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Somalia protests officials’ deportation by Kenya

May 23, 2019

Somalia on Wednesday criticised neighbouring Kenya for deporting two Somali lawmakers and a minister after authorities in Nairobi blocked them from entering the country.

Senators Ilyas Ali and Zamzam Dahir and Minister Osman Liban arrived at Kenya’s Jomo Kenyatta International Airport on Monday and were forced to spend hours there before being returned to Somalia on Tuesday.

In a letter on Wednesday, Somalia’s ministry of foreign affairs protested their detention and deportation.

“Somalia is concerned that several members of the Somali government … were detained by immigration officials, their passports confiscated, forcing them to return to Mogadishu,” the letter said.

It added that the actions risked hurting relations between the two and asked Kenya “to consider the potentially destabilising impact of these actions and to uphold … diplomatic norms in the spirit of reciprocity and mutual respect”.

Kenyan presidential spokesperson, Kanze Dena did not immediately return a call from Reuters seeking comment.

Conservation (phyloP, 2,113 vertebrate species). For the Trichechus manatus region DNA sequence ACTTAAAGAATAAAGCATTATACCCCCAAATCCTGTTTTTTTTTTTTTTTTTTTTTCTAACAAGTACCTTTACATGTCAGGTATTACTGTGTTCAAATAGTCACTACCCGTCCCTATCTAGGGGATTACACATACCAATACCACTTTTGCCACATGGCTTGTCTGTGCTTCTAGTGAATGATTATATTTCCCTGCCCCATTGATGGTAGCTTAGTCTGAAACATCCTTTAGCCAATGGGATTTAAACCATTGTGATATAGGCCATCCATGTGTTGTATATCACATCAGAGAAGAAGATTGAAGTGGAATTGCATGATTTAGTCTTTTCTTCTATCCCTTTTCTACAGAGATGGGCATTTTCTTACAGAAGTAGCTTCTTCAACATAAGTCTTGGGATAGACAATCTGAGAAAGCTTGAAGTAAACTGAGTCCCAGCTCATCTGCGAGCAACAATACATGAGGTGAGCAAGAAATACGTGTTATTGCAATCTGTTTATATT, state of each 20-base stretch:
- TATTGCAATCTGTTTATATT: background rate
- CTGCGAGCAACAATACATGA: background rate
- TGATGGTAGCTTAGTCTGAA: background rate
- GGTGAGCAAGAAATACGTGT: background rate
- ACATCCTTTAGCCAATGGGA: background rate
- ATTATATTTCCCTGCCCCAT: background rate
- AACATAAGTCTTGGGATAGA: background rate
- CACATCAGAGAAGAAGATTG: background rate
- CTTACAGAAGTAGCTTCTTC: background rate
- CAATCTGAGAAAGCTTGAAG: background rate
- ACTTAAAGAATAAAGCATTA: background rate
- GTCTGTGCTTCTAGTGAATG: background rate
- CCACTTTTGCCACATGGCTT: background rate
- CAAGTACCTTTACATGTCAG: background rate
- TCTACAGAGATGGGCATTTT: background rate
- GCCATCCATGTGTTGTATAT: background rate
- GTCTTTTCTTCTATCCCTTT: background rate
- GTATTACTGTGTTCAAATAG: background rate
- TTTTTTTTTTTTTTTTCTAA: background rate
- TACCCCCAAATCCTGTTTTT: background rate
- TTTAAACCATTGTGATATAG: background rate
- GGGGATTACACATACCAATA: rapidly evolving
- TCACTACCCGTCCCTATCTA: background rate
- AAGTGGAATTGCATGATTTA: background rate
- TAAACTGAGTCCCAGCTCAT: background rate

Relations between the two nations have been tested in the past by security measures taken by Kenyan authorities to try to stop attacks by al Shabaab group that Somalis often complain are sweeping and amount to collective punishment.

Kenya hosts a large refugee and non-refugee Somali population.

It is also a contributor of troops to the AU backed peacekeeping force AMISOM that helps defend Somalia’s central government from al Shabaab.

The Kenyan deployment in Somalia has in turn frequently been the target of retaliatory attacks by the militant group.

Gripped by insecurity and lawlessness since the 1990s, Somalia is eager to keep warm relations with neighbours, which the government sees as essential to its efforts to stabilise the country.

But Kenya and other neighbours also keep a wary eye on the Horn of Africa nation, eager to stop any potential spillovers of militants violence.

Somalia and Kenya have also had maritime territorial disputes in the past.